Malcolm Roughead: Hotel will bring £30m into city

0
Have your say

Edinburgh, as we all know, is one of the world’s greatest city break destinations.

Every year, it welcomes more than three million visitors from all over the world.

Some come here for leisure, others come here on business, but all leave with a hankering for a quick return to Scotland’s beautiful, historic capital.

Whatever the reason for the visit, the quality of a visitor’s overnight stay is key to their overall experience and to their lasting impression of the city as a whole.

As well as an outstanding array of visitor attractions and places to eat and drink, Edinburgh also boasts an excellent range of accommodation, with hotels, B&Bs and guesthouses to suit every kind of taste and budget.

As with everything in life, however, there is always room for improvement.

The Tourism Development Framework for Scotland points out that there is a need to provide more four and five-star accommodation in the city.

Not only would this act as a further incentive for leisure visitors, but it would also help to support Edinburgh’s growing reputation as a world-class destination for business events.

Ongoing investment in Scotland’s tourism accommodation from the private sector is essential in ensuring that the quality expectations of visitors are met going forward.

Investment and growth are key to the continued growth of Scotland’s tourism industry, which is worth £11 billion to the country’s economy.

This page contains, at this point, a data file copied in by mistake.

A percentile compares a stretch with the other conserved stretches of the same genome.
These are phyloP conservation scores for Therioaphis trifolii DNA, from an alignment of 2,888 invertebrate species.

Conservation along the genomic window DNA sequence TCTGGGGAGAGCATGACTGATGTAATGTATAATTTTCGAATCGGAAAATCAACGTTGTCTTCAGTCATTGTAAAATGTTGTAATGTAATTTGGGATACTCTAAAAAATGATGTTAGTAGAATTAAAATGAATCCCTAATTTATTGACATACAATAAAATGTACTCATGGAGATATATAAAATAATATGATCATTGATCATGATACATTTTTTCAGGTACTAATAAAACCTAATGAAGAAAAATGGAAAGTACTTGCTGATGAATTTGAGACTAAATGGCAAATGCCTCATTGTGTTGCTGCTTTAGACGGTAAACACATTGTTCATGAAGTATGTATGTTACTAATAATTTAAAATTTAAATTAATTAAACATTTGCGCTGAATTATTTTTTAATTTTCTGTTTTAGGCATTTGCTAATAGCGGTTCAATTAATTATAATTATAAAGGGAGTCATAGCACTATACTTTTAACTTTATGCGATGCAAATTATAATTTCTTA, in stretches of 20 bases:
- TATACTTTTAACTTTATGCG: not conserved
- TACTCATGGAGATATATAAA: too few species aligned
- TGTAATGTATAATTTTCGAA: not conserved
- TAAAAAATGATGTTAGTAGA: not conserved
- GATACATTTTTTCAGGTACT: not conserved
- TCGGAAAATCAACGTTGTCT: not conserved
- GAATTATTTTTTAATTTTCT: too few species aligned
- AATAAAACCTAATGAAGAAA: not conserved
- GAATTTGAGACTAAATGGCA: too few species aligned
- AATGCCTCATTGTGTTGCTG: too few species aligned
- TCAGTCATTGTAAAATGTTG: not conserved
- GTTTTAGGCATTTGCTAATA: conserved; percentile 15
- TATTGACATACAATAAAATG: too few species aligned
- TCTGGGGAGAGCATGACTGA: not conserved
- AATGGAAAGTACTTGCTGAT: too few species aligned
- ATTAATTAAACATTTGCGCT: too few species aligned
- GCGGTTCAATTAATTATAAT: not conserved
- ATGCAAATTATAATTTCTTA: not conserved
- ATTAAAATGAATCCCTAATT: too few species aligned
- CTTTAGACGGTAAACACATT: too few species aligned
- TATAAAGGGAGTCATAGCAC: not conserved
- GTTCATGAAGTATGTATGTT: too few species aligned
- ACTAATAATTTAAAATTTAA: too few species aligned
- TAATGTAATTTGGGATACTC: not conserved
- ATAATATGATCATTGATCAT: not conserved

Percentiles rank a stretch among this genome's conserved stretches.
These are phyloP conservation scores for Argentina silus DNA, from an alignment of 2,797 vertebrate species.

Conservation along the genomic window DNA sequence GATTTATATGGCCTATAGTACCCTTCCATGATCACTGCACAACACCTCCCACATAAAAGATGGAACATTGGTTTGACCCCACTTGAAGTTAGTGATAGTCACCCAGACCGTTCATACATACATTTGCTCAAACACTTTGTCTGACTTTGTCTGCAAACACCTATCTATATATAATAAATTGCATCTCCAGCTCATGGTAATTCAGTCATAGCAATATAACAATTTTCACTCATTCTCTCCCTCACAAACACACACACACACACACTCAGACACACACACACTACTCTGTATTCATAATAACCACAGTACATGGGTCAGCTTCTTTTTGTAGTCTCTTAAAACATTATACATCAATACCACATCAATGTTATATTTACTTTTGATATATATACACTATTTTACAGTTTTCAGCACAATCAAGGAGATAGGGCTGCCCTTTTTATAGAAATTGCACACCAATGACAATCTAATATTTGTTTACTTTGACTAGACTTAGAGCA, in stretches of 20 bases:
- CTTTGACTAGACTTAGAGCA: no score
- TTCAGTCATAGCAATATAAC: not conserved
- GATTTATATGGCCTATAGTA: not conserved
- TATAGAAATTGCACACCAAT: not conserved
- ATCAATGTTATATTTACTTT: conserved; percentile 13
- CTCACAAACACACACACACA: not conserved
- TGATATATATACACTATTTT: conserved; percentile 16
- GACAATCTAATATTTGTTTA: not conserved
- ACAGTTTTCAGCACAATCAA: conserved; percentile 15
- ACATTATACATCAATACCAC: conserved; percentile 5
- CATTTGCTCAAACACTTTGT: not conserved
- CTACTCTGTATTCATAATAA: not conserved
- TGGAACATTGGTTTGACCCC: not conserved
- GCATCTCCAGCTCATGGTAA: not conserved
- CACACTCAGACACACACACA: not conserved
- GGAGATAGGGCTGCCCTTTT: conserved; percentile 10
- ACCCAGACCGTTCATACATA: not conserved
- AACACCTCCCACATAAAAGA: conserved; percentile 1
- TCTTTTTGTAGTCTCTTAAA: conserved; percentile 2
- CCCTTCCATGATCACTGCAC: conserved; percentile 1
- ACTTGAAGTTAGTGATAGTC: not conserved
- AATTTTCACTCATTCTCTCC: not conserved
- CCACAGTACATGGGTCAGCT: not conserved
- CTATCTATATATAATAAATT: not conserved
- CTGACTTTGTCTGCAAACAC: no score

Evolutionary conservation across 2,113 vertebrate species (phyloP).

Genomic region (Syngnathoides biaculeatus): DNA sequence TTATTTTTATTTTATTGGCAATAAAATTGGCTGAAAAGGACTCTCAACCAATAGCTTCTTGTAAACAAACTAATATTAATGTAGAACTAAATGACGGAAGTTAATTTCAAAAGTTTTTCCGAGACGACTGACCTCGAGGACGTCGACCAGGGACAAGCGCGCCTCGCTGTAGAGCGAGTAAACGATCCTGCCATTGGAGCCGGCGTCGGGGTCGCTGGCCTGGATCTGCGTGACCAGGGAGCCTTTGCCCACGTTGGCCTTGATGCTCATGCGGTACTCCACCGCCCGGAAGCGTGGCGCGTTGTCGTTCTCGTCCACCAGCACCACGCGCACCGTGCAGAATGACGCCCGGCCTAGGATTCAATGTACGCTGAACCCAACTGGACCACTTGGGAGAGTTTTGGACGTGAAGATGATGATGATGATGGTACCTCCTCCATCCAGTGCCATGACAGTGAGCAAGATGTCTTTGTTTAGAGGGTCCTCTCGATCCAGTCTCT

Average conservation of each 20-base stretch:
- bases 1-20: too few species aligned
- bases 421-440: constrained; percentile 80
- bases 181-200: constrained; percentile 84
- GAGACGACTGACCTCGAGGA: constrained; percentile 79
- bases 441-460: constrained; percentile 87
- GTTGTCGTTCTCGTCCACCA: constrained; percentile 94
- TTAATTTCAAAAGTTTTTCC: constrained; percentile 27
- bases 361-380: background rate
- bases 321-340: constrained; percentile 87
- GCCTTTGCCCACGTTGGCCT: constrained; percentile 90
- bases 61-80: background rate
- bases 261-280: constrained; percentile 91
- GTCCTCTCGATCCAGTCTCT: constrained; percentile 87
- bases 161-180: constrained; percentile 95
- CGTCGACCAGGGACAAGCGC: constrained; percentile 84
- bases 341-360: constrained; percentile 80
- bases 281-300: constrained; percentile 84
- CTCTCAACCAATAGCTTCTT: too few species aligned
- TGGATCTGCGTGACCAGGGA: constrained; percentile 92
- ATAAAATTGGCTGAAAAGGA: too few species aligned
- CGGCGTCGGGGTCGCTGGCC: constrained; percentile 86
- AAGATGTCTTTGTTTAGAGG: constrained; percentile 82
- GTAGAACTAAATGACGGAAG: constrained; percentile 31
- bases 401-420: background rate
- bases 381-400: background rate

One example of such investment in Edinburgh is Duddingston House Properties and the Urbanist Group’s proposal to turn the Old Royal High School on Regent Road into Rosewood Edinburgh, the design for which has been submitted to City of Edinburgh Council.

In a report commissioned by the developers, Oxford Economics have revealed that, once the hotel becomes operational, it will bring more than £30 million of visitor spend into the city every year, with guests spending an average of £300 a day in Edinburgh.

Furthermore, the ripple effect of Scotland’s visitor economy also means that the hotel will support 260 jobs in Edinburgh and a further 310 jobs in Scotland on an ongoing basis.

Edinburgh Airport, meanwhile, is welcoming an increasing number of direct flights from the Middle East. This includes Etihad Airways, the national carrier of the United Arab Emirates, which connects more than 100 global destinations with Scotland with daily flights from Abu 
Dhabi.

It unlocks Etihad Airways’ worldwide network and allows us to attract a broad range of leisure, high-net worth and business travellers from around the world.

Qatar Airways, meanwhile, operates a daily direct scheduled service from Doha’s Hamad International Airport to Edinburgh.

Projects such as Rosewood Edinburgh not only have the potential to help fulfil the city’s requirement for more luxury accommodation, but also to further enhance Scotland’s standing in the luxury market.

Malcolm Roughead is chief executive of VisitScotland